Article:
xyz123 is offline  
Aug 10th, 2015, 10:57 PM
  #28  
 
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xyz123

To put in perspective:

Debit cards still have wider acceptance in Germany when compared to credit cards as they have been around much longer than in the US (I think).

They came as a package for each bank customer when banks switched from cash tellers to ATMs, a bit later replaced checks altogether and introduced offline and online direct debit.
Anyone with a checking account (which is more or less the whole population since checks have not been in use any longer for decades) had that piece of plastic in his wallet anyway.

So unless you wanted to buy something "on credit", i.e. make use of the CCs feature to pay in installments, or were traveling overseas, the credit card had no extra benefits, just extra costs. As in those years, CCs usually came with a substantial annual fee.
I was the first person in my family to have a credit card (in the early 1990s), because of my trips to the US.
OTOH, I never wrote a check in my whole life.

Nowadays, you have more points of sale implementing payments by mobile phone apps than worrying about credit cards which will probably lose importance when you can pay by tapping your mobile phone against a contactless reader.
Cowboy1968 is offline  
Aug 11th, 2015, 12:01 AM
  #29  
 
Join Date: Dec 2005
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The Americans here argue how the financial system works in the U.S. and they take it for granted that we have exactly the same system here in Europe.

However, it is different here. As Cowboy has explained, we organize our payments directly with our bank accounts. It works like this:

When you open a bank account you can transfer (and receive) money to any other bank account in the European Union via a system that is called "SEPA". You can do it online from your computer or smartphone. It is extremely safe and efficient. E.g., the SEPA system of money transfer is used for payments for vacation rentals or for traffic fines. (Occasionally, on this forum, Americans receive tickets for traffic violations and usually they do not know how to pay because the European authorities expect payments via SEPA money transfer.)

You also get a bank card which is not a credit card, but has the "MAESTRO" sign. For payments in shops, restaurant etc. you show this card and the payment is done by direct debit authorization. You authorize either via signature or via PIN. This system is also very efficient, so it is widespread. Virtually EVERY business and EVERY restaurant accepts MAESTRO cards. Cheques are a thing of the past. Nobody uses them anymore (except in France where I have seen customers writing cheques at supermarket cashiers).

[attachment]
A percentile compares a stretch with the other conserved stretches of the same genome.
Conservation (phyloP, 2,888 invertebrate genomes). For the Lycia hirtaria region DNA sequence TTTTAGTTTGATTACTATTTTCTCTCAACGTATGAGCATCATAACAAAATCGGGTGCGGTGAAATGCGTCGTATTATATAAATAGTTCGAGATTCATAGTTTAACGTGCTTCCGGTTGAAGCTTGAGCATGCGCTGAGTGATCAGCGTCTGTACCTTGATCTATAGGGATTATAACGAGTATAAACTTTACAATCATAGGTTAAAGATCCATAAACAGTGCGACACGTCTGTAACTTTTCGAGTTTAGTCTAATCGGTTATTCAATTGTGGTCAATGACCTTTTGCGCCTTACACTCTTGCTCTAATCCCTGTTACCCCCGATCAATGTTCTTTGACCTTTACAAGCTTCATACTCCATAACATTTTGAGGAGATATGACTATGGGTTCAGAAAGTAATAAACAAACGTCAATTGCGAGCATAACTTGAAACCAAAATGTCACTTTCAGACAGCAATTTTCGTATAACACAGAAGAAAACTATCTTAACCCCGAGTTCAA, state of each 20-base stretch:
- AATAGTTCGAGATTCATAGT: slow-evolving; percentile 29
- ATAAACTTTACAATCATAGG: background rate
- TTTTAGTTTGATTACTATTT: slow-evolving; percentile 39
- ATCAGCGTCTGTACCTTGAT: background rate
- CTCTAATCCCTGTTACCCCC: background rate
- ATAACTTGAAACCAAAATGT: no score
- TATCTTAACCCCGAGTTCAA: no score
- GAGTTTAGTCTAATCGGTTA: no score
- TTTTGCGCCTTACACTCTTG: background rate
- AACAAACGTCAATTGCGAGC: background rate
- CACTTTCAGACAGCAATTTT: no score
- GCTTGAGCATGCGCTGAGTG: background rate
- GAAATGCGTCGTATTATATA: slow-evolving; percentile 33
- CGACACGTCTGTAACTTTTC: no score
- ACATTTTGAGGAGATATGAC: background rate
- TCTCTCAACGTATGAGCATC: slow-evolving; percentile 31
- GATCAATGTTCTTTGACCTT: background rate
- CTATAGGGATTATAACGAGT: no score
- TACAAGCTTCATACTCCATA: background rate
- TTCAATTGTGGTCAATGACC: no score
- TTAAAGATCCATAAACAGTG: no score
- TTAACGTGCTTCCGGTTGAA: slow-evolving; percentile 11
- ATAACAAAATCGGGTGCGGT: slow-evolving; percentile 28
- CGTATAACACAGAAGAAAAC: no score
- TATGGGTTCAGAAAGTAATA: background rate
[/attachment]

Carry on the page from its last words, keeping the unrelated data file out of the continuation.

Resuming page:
Vendors dislike credit cards because they involve a third party, the credit card organization, which acts like a parasite by charging extra fees without extra benefit. Credit cards are simply unnecessary for the European financial system, inefficient and a waste of money.

However, from the customer's perspective, credit cards may have an advantage. I have a credit card issued by Lufthansa and I receive a bonus mile for each Euro that is paid with this card. This way, I have earned a couple of free transatlantic business class flights already.

However, there is no free meal. Somebody has to pay. And the ones who pay for my bonus flights are the shopkeepers and restaurant owners because they pay these unnecessary fees. So it is understandable that a few restaurant owners do not accept credit cards. For us Europeans, it is no problem because in this case we pull out our MAESTRO card and pay cashless (however without bonus points).

Many online businesses here in Europe offer different payment methods. You can pay via direct debit authorization, via SEPA money transfer, via cash on delivery, via Paypal or via credit card. Usually, the customer has to pay an extra fee (€5.00 or €10.00) if he chooses to pay via credit card. From an economic point of view, absolutely understandable.

When you are travelling to foreign countries you may find systems which are different from those you have at home. Be prepared to avoid unpleasant surprises. And, please, do not complain about other countries. They are different, something is worse than at home and a few things may be better, because they are different. And these things are the reason why you travel.
traveller1959 is offline